Majority of Californians fear worsening weather swings due to climate change, poll finds
As California continues to experience swings from one weather extreme to another, a majority of residents say they are increasingly concerned about the state’s changing climate, and some worry that weather impacts could force them to move in the future.
Nearly 70% of registered voters say they expect that volatile fluctuations between severe drought and periods of heavy rain and snow — what some call weather whiplash — will become more common in the future due to climate change, according to a new UC Berkeley Institute of Governmental Studies poll co-sponsored by the Los Angeles Times.
Although responses were sharply divided along political lines, they seemed to reflect a growing unease among residents about the current and future effects of global warming on California.
Thirty-one percent of voters said they were somewhat or greatly affected by the heavy rain, snow and flooding that occurred this year, including 8% who said they experienced a “great deal” of impact.
Of those who reported a “great deal” of impact, two-thirds said they were somewhat or very concerned that in the next few years, they may need to move away from their homes due to extreme weather events in their area.
Let’s embrace the wildflower superblooms, abundant snowfall and roaring rivers while we’ve got them.
Residents of California’s North Coast/Sierra region reported the most impact from the winter storms, followed by the Central Coast, the Sacramento Valley and the San Francisco Bay Area.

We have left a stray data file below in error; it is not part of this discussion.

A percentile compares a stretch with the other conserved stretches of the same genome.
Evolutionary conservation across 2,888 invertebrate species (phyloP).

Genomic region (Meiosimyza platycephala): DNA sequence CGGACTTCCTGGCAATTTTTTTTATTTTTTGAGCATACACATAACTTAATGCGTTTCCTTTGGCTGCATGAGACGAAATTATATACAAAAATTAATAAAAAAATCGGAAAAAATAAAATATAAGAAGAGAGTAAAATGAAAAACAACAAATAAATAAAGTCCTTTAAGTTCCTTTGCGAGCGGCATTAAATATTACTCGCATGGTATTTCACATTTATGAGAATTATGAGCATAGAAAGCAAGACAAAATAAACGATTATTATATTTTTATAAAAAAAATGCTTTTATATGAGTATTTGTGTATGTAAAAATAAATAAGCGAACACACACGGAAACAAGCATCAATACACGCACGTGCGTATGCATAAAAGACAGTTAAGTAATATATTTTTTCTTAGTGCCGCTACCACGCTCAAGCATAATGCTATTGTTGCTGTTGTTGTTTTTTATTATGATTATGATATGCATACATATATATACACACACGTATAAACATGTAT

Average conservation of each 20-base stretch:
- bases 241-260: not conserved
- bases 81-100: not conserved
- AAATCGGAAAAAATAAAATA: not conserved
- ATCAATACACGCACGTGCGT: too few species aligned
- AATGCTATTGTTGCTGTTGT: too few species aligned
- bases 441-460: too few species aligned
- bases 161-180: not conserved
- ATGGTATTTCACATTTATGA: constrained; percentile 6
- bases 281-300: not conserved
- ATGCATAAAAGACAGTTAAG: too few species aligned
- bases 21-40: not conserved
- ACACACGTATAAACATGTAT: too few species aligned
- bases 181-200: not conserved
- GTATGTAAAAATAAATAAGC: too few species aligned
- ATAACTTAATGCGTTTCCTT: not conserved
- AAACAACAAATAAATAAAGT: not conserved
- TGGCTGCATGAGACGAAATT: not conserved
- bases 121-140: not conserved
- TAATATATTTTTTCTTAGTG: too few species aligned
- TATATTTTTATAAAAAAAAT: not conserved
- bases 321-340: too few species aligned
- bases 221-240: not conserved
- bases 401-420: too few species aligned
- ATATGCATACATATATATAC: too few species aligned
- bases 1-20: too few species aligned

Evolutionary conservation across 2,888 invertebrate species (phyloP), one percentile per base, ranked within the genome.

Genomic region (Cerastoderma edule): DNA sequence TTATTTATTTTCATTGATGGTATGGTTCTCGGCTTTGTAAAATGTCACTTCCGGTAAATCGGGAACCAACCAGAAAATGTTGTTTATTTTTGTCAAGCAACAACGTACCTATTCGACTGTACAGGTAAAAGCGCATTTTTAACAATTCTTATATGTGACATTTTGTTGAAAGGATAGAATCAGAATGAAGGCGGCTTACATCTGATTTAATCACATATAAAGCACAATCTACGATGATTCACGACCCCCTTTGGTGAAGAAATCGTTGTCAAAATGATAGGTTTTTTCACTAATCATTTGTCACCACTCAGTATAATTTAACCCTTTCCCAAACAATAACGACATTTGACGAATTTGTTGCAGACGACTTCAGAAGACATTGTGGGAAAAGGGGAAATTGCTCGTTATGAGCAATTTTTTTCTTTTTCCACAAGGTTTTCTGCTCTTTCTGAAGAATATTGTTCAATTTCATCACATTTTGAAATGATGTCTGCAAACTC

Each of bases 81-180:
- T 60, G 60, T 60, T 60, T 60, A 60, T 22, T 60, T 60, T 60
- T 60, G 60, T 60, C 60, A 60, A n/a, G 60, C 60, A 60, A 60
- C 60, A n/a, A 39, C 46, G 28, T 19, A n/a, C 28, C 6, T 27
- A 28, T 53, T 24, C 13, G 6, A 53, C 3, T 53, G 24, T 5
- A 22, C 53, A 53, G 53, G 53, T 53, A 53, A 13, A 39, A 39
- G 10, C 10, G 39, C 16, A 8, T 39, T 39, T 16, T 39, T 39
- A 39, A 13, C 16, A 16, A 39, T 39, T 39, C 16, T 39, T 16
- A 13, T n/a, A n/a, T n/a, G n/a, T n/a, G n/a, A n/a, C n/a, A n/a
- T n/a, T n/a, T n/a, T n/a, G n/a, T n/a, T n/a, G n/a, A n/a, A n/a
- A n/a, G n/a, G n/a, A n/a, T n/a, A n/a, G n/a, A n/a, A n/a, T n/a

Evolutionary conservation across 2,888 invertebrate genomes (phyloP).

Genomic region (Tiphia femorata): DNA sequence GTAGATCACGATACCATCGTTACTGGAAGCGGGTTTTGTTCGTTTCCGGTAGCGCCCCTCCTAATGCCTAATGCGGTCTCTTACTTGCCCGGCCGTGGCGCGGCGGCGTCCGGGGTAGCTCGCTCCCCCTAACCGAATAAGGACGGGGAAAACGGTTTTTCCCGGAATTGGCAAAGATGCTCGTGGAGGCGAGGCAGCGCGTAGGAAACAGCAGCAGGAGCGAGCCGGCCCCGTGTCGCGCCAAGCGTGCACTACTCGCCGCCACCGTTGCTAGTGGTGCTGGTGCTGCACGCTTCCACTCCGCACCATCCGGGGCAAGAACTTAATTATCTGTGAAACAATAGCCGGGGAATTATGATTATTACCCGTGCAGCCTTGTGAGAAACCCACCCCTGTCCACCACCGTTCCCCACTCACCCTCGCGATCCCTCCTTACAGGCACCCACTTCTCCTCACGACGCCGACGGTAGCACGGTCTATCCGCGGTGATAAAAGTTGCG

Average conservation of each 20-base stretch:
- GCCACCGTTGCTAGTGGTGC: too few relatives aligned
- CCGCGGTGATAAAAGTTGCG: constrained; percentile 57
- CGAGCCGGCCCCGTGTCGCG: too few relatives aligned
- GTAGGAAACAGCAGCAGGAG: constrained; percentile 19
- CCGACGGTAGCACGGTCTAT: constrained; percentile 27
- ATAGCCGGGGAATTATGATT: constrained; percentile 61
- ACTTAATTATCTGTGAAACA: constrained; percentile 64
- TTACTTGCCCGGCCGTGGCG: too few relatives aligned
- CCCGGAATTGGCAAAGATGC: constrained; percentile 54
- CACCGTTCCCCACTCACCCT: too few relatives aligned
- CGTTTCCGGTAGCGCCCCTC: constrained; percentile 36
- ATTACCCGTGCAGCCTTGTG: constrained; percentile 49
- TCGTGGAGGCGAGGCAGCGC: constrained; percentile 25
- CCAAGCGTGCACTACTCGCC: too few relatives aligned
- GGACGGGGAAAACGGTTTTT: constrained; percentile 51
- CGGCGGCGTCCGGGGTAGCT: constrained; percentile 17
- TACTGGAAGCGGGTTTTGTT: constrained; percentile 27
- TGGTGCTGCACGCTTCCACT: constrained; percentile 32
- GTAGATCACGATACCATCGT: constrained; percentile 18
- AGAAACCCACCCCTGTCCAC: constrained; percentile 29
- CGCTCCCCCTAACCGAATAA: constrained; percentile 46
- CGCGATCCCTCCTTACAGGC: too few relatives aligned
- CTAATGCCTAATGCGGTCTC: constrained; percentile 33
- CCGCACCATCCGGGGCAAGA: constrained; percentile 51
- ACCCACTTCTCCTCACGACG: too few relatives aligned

This year’s wet winter was particularly acute in those regions: In the Monterey County town of Pajaro, levee breaches spurred evacuations and sent floodwater into people’s homes. In the San Francisco Bay Area, powerful storms felled trees, prompted widespread power outages and sent glass tumbling from skyscrapers onto city streets.
And in the Tulare Lake region, floodwater and melting snow rushed over low-lying fields and ranches, refilling the dormant basin for the first time in decades. Officials say the area could remain underwater for at least two years.
Aside from regional variations, “big partisan differences” permeated most of the responses to climate questions, said Mark DiCamillo, director of the IGS poll. Forty percent of Democrats said they were somewhat or greatly affected by the winter storms, compared with 16% of Republicans.
There was an even greater divide among those who are concerned that extreme weather will get worse — 91% of Democrats compared with only 28% of Republicans, the poll found.
“I think Republicans have a different mindset, and perhaps that leads to greater tolerance of some of the hardships that they may be seeing around them,” DiCamillo said. “That also probably leads to a much smaller proportion of Republicans saying, ‘I’m very concerned about these weather events in the future that may lead me to want to move from where I live.’”
The ‘phantom’ Tulare Lake returns
Ellen Hanak, vice president and director of the Water Policy Center at the Public Policy Institute of California, said concerns about worsening weather extremes are warranted.
“California’s precipitation patterns have always been volatile, with swings between wet and dry periods, but we are already beginning to see signs of increasing weather whiplash — with more intense dry and wet periods — and this is expected to increase in coming decades,” Hanak said.
The poll’s findings are broadly consistent with annual surveys conducted by PPIC that track Californians’ views about climate change impacts, she said.
The institute’s survey from July 2022 found that nearly 7 in 10 Californians think the effects of climate change have already begun, and 8 in 10 say climate change is a serious threat to California’s future economy and way of life.
It’s likely that more Californians will have to move away from their homes due to changing climate conditions — notably, increasing wildfire risk, Hanak said.